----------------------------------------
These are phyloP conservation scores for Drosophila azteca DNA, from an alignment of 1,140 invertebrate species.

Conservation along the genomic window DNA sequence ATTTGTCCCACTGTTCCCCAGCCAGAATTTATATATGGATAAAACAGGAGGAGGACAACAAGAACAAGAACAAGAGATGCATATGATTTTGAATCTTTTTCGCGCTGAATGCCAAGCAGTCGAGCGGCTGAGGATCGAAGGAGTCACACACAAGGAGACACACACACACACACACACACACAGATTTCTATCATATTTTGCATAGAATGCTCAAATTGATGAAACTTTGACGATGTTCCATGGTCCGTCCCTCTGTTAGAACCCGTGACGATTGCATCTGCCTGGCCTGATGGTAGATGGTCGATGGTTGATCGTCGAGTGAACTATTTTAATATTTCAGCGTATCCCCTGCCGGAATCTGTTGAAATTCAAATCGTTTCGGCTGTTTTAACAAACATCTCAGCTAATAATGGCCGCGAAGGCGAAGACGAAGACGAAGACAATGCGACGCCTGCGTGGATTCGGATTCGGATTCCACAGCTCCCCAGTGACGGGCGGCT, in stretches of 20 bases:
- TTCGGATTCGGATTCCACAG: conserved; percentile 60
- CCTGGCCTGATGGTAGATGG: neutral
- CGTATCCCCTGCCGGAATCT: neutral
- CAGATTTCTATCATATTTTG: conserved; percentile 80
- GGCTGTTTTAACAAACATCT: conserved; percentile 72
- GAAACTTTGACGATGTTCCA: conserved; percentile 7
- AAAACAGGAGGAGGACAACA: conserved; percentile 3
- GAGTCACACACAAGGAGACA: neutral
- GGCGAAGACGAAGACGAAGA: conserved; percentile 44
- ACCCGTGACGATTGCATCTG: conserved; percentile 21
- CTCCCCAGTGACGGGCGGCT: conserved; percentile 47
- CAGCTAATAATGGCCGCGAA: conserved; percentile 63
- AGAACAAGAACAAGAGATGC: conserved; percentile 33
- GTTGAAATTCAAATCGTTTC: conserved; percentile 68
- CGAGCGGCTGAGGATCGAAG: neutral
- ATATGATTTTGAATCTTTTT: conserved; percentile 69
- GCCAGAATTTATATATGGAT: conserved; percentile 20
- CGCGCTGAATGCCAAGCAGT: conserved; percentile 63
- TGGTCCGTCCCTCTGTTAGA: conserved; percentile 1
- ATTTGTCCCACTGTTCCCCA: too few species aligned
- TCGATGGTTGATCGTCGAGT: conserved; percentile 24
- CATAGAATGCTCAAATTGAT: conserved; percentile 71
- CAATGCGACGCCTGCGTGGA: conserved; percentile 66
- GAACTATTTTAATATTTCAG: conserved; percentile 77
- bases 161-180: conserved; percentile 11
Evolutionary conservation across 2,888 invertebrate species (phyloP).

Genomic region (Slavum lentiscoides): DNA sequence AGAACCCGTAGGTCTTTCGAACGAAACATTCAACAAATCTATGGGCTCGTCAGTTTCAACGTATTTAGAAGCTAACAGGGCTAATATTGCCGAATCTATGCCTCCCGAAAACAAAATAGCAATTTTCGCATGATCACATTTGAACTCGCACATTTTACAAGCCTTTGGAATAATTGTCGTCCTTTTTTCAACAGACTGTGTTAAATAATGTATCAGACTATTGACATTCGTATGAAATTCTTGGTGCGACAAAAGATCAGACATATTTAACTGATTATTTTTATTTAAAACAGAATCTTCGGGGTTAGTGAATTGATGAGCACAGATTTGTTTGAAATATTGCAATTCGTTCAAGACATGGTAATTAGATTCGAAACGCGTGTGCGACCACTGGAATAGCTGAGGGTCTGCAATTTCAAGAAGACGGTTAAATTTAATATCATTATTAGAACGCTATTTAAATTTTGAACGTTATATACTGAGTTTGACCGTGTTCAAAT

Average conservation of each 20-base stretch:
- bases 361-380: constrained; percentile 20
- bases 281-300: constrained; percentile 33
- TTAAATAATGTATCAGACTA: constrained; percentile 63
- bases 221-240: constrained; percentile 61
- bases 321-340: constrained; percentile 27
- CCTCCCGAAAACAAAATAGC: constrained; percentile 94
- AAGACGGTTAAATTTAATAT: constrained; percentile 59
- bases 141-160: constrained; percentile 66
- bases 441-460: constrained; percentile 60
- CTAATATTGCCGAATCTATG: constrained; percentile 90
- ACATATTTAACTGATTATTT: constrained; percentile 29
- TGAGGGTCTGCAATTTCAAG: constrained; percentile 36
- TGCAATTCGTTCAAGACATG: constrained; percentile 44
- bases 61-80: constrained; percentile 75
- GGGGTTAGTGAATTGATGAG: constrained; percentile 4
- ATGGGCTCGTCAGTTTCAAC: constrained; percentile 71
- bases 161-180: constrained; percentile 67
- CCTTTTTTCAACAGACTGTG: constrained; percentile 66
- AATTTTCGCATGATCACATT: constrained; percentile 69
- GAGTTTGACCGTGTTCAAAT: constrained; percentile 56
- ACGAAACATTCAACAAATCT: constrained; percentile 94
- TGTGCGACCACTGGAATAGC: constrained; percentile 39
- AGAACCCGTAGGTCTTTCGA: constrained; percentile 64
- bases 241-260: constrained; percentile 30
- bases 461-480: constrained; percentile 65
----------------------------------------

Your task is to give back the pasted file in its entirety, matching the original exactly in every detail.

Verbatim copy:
These are phyloP conservation scores for Drosophila azteca DNA, from an alignment of 1,140 invertebrate species.

Conservation along the genomic window DNA sequence ATTTGTCCCACTGTTCCCCAGCCAGAATTTATATATGGATAAAACAGGAGGAGGACAACAAGAACAAGAACAAGAGATGCATATGATTTTGAATCTTTTTCGCGCTGAATGCCAAGCAGTCGAGCGGCTGAGGATCGAAGGAGTCACACACAAGGAGACACACACACACACACACACACACAGATTTCTATCATATTTTGCATAGAATGCTCAAATTGATGAAACTTTGACGATGTTCCATGGTCCGTCCCTCTGTTAGAACCCGTGACGATTGCATCTGCCTGGCCTGATGGTAGATGGTCGATGGTTGATCGTCGAGTGAACTATTTTAATATTTCAGCGTATCCCCTGCCGGAATCTGTTGAAATTCAAATCGTTTCGGCTGTTTTAACAAACATCTCAGCTAATAATGGCCGCGAAGGCGAAGACGAAGACGAAGACAATGCGACGCCTGCGTGGATTCGGATTCGGATTCCACAGCTCCCCAGTGACGGGCGGCT, in stretches of 20 bases:
- TTCGGATTCGGATTCCACAG: conserved; percentile 60
- CCTGGCCTGATGGTAGATGG: neutral
- CGTATCCCCTGCCGGAATCT: neutral
- CAGATTTCTATCATATTTTG: conserved; percentile 80
- GGCTGTTTTAACAAACATCT: conserved; percentile 72
- GAAACTTTGACGATGTTCCA: conserved; percentile 7
- AAAACAGGAGGAGGACAACA: conserved; percentile 3
- GAGTCACACACAAGGAGACA: neutral
- GGCGAAGACGAAGACGAAGA: conserved; percentile 44
- ACCCGTGACGATTGCATCTG: conserved; percentile 21
- CTCCCCAGTGACGGGCGGCT: conserved; percentile 47
- CAGCTAATAATGGCCGCGAA: conserved; percentile 63
- AGAACAAGAACAAGAGATGC: conserved; percentile 33
- GTTGAAATTCAAATCGTTTC: conserved; percentile 68
- CGAGCGGCTGAGGATCGAAG: neutral
- ATATGATTTTGAATCTTTTT: conserved; percentile 69
- GCCAGAATTTATATATGGAT: conserved; percentile 20
- CGCGCTGAATGCCAAGCAGT: conserved; percentile 63
- TGGTCCGTCCCTCTGTTAGA: conserved; percentile 1
- ATTTGTCCCACTGTTCCCCA: too few species aligned
- TCGATGGTTGATCGTCGAGT: conserved; percentile 24
- CATAGAATGCTCAAATTGAT: conserved; percentile 71
- CAATGCGACGCCTGCGTGGA: conserved; percentile 66
- GAACTATTTTAATATTTCAG: conserved; percentile 77
- bases 161-180: conserved; percentile 11
Evolutionary conservation across 2,888 invertebrate species (phyloP).

Genomic region (Slavum lentiscoides): DNA sequence AGAACCCGTAGGTCTTTCGAACGAAACATTCAACAAATCTATGGGCTCGTCAGTTTCAACGTATTTAGAAGCTAACAGGGCTAATATTGCCGAATCTATGCCTCCCGAAAACAAAATAGCAATTTTCGCATGATCACATTTGAACTCGCACATTTTACAAGCCTTTGGAATAATTGTCGTCCTTTTTTCAACAGACTGTGTTAAATAATGTATCAGACTATTGACATTCGTATGAAATTCTTGGTGCGACAAAAGATCAGACATATTTAACTGATTATTTTTATTTAAAACAGAATCTTCGGGGTTAGTGAATTGATGAGCACAGATTTGTTTGAAATATTGCAATTCGTTCAAGACATGGTAATTAGATTCGAAACGCGTGTGCGACCACTGGAATAGCTGAGGGTCTGCAATTTCAAGAAGACGGTTAAATTTAATATCATTATTAGAACGCTATTTAAATTTTGAACGTTATATACTGAGTTTGACCGTGTTCAAAT

Average conservation of each 20-base stretch:
- bases 361-380: constrained; percentile 20
- bases 281-300: constrained; percentile 33
- TTAAATAATGTATCAGACTA: constrained; percentile 63
- bases 221-240: constrained; percentile 61
- bases 321-340: constrained; percentile 27
- CCTCCCGAAAACAAAATAGC: constrained; percentile 94
- AAGACGGTTAAATTTAATAT: constrained; percentile 59
- bases 141-160: constrained; percentile 66
- bases 441-460: constrained; percentile 60
- CTAATATTGCCGAATCTATG: constrained; percentile 90
- ACATATTTAACTGATTATTT: constrained; percentile 29
- TGAGGGTCTGCAATTTCAAG: constrained; percentile 36
- TGCAATTCGTTCAAGACATG: constrained; percentile 44
- bases 61-80: constrained; percentile 75
- GGGGTTAGTGAATTGATGAG: constrained; percentile 4
- ATGGGCTCGTCAGTTTCAAC: constrained; percentile 71
- bases 161-180: constrained; percentile 67
- CCTTTTTTCAACAGACTGTG: constrained; percentile 66
- AATTTTCGCATGATCACATT: constrained; percentile 69
- GAGTTTGACCGTGTTCAAAT: constrained; percentile 56
- ACGAAACATTCAACAAATCT: constrained; percentile 94
- TGTGCGACCACTGGAATAGC: constrained; percentile 39
- AGAACCCGTAGGTCTTTCGA: constrained; percentile 64
- bases 241-260: constrained; percentile 30
- bases 461-480: constrained; percentile 65